Shibumi

Essay by PaperNerd ContributorHigh School, 12th grade April 2001

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What is Shibumi? In the book Shibumi, the author creates a scene of entertainment and confusion. The term Shibumi is introduced, and explained many different ways. None of which clearly define what it is. The author does this on purpose though. In the book, Nicholai sees Shibumi as power in his understanding, while Gen. Kishikawa-san seen it as a submission. Each person has an ultimate ideal that they are striving for, and Shibumi encompasses this idea. Which allows for it to appear to each individual differently. The General says only a few men of infinite refinement ever achieve it, but most of the main characters of the book achieve it in accepting death.

Otake-san is the first and only character in the book that is said to have achieved Shibumi. His life revolves around the game of Go, which seems like a childish thing, but it is his ideal.

He is able to incorporate everything around him into the game, which for him is a simple type of perfection. He isn't worried about the problems and troubles of life, because he has a way to work it out.

The next character in the book that appears to achieve Shibumi is General Kishikawa. Throughout the book, he is the leader. When he first appears, he places such a hard workload on himself that his health began to suffer. He is also Nicholai's mentor. He guides and protects Nicholai, until he is forced to move away. He then sends Nicholai to Otake-san's house. In his definition of Shibumi though, he thought of it as a kind of submission, and he doesn't let anybody do anything for him until Nicholai's assassination. Where he says, "Guide me, then." He finally submits himself. He no longer has to be in control, and he has nothing more to worry about.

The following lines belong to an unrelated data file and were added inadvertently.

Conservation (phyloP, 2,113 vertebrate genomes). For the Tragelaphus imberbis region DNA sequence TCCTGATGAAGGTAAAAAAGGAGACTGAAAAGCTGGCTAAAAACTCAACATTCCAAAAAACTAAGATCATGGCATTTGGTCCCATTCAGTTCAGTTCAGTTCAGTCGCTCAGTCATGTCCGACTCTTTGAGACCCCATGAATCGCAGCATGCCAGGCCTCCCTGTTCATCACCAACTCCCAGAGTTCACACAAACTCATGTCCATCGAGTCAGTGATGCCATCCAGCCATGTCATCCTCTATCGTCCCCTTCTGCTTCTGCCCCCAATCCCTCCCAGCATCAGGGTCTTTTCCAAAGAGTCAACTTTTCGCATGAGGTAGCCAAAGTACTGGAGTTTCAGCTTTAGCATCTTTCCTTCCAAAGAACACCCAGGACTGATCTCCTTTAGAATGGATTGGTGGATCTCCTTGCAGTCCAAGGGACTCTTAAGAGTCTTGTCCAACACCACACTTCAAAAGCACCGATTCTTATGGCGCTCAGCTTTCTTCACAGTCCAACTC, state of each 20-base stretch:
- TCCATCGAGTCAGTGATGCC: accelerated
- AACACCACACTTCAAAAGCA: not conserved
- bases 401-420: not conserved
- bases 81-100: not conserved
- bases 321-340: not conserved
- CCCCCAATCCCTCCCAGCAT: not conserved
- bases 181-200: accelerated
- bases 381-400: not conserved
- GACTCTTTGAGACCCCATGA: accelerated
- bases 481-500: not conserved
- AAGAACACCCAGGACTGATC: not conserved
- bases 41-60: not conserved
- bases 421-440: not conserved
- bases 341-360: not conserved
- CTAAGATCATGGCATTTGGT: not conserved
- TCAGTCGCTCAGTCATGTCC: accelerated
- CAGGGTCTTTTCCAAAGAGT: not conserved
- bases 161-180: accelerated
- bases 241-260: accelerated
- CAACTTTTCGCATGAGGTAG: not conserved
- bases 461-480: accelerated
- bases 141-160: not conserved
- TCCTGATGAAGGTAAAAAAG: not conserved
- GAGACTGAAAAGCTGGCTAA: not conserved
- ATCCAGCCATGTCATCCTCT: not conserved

After the general came the gnome, monsieur de Landes. He knew he wasn't gifted with great physical prowess, and used his mind to achieve what he wanted to do. His ideal was completed by the fact, that no one ever caught him, but everyone wanted to. What's even more impressive though is that he wasn't worried about being caught by his past deeds, but relishes in the fact that he knows the governments will never figure it out.

The final character to discuss is Nicholai. He is the main character of the story, and his whole life is based upon trying to achieve Shibumi. I believe the idea of it changes for him though. He first sees Shibumi as a type of power, which would ultimately entangle him with other people, and keep him at a constant state of conflict. In the end though, he realizes there is no need for a power struggle, and chooses to let life go one without any struggles. His mystic transport at the end is an example that he has achieved Shibumi. He has stopped worrying about the outside influences of the world, and has become calm.

Presented this way it might seem as if Shibumi is something easily accomplished, but the reader has to realized that all these characters were themselves the elite. They are each the best of what they did. They each had a clear idea of what they wanted to accomplish in life and did it. That is why it can be said that they each achieved Shibumi. It isn't one clear cut thing, but an ideal for each person to try and achieve.